In "Who did more for mankind, Mother Teresa or Mike Milken?" (Economic Viewpoint, Mar. 2) Paul Craig Roberts illustrates the kind of "capitalist activism" that is reminiscent of the 1848 Communist Manifesto--but the free-market version.
The sad event of the past two decades, though, is the emergence of a new breed of corporate tycoon, socially less responsible or philanthropic than their predecessors. Income inequality is, indeed, a natural consequence of free-market activity. During the 1950s and '60s, efforts to address this imbalance enormously enhanced the wealth of the U.S.--and its reputation around the globe.
I am in favor of free markets and trade, small government, and moderate tax brackets. I cannot, however, sit back and applaud the insensitivity to public needs and public opinion being displayed by most new players in the global economy and their backers in government agencies around the world. Nor can I approve of these people's pursuit of monopoly power over entire segments of the U.S. or the world markets. I am convinced that, in a normal world, both the skills of Michael R. Milken and the dedication of Mother Teresa are needed.
For a middle-of-the-roader believing in balance, it's good to see that not only liberal but also neoliberal economists are capable of generating sophomoric drivel. No sane businessperson will contradict the truism that capitalism requires freedom, but putting Milken on a pedestal is going too far. His name serves more accurately to demonstrate the need for regulation. We don't need and want income equality; neither do we need return to a feudal society that much of Roberts' writing promotes.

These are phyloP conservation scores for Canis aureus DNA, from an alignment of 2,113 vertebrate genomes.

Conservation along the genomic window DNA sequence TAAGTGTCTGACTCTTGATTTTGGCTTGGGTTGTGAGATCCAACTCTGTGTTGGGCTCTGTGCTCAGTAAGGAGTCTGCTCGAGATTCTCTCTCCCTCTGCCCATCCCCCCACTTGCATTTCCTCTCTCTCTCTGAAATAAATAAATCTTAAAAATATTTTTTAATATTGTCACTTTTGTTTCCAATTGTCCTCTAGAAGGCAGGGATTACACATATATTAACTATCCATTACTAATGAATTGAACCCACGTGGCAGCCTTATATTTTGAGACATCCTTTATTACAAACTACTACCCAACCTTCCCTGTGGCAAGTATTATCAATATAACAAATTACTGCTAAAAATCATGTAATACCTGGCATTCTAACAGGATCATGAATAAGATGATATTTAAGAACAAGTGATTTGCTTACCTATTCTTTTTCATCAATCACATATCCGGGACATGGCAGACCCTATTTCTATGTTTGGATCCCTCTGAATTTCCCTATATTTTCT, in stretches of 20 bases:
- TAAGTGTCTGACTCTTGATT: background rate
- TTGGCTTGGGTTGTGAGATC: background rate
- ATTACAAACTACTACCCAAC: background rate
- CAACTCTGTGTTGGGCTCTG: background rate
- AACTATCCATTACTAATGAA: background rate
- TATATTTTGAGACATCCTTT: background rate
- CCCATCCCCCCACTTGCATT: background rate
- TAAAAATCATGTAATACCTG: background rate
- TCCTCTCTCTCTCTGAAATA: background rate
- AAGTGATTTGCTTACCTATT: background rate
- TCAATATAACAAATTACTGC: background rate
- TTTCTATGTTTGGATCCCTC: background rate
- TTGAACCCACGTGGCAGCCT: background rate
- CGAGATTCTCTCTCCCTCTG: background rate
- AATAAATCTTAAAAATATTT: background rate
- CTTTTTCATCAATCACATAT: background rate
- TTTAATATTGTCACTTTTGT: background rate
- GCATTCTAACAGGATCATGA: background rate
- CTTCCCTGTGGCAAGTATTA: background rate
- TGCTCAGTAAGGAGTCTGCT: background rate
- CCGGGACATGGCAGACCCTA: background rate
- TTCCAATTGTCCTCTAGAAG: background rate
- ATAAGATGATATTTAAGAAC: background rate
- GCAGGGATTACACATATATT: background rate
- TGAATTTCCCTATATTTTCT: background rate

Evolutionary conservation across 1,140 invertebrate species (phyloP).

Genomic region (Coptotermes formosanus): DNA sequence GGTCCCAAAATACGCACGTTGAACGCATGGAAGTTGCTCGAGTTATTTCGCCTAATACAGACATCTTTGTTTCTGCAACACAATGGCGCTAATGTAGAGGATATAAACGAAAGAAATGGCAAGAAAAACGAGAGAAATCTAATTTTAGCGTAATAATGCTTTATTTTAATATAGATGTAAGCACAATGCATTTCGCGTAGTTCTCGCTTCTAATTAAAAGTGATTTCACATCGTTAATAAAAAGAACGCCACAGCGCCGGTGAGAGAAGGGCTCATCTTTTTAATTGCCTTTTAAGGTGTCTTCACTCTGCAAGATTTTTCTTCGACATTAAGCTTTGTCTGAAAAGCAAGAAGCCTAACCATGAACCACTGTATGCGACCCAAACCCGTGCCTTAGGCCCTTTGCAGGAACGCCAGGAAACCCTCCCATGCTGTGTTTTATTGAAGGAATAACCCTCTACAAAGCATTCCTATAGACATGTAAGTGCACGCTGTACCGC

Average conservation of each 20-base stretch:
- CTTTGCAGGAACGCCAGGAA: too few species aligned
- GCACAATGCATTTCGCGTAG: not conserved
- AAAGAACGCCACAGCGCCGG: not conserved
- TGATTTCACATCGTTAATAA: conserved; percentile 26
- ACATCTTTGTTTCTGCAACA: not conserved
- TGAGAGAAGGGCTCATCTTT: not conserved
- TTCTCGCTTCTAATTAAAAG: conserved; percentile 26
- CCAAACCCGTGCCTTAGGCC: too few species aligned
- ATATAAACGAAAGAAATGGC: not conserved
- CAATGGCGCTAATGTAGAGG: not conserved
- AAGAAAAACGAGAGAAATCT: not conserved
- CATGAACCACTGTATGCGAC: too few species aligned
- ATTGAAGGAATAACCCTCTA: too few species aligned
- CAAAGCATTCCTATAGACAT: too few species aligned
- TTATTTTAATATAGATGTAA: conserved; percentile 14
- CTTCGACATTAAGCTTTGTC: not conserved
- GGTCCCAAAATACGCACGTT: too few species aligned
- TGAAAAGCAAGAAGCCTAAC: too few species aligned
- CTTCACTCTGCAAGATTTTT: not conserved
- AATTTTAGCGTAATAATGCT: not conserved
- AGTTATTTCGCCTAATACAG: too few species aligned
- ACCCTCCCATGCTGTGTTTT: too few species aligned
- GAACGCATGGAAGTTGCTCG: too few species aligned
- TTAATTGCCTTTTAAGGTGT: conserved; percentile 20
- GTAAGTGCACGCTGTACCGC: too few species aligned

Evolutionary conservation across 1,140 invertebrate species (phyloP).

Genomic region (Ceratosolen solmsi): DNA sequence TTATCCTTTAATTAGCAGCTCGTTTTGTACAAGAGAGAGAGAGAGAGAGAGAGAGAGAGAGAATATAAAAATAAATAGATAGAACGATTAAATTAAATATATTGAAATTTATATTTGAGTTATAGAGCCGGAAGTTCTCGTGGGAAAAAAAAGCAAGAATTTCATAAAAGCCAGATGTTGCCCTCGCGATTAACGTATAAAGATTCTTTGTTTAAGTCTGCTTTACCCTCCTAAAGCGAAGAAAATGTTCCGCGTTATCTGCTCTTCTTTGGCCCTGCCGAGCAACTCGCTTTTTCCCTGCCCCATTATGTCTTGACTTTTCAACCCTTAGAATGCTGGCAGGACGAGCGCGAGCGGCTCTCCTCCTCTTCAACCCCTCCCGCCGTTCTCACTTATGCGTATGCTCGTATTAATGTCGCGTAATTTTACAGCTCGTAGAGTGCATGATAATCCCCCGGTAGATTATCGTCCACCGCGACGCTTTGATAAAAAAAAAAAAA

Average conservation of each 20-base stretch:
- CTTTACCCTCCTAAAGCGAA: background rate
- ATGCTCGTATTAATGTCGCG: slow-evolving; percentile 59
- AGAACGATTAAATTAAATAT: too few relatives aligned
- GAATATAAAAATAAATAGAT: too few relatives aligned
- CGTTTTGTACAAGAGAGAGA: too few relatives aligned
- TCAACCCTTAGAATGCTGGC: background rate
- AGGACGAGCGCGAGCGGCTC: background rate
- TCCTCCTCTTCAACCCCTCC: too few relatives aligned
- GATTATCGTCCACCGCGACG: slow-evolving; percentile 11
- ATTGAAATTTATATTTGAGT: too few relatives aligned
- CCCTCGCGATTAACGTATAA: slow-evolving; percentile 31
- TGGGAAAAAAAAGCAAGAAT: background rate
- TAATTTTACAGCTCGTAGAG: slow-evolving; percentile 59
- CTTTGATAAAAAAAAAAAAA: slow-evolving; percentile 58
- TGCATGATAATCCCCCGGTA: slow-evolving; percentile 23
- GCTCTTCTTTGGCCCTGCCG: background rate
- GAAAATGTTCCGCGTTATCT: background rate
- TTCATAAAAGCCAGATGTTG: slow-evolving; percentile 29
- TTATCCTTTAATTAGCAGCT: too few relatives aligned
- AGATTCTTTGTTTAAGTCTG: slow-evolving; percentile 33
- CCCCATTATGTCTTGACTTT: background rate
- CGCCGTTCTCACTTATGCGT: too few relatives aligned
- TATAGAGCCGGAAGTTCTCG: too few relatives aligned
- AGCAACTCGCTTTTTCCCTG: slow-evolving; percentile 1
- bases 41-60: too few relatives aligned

Hanns John Maier
Paul Craig Roberts is way off the mark when he asserts that income inequality is not a problem, but a consequence of a free society. First of all, what really matters is not a free society but a democratic one. And herein lies Roberts' first error. Second, the consequence of a "free" society is not the inequality of incomes but the inequality of chances. A completely unchecked economy tends toward cartels because that's the natural human trend. It's safer, easier, and pays off handsomely in economy of scale and profits.
It is the excess of clusters that promotes inequalities of income. Roberts even goes to the point of saying that "unequal incomes are proof that the market is doing its job." On the contrary, unequal incomes are proof that the government is not doing its job of ensuring that competition prevails. And please don't come with stock options for an answer to increase the income of the entire population. It's simply unfeasible.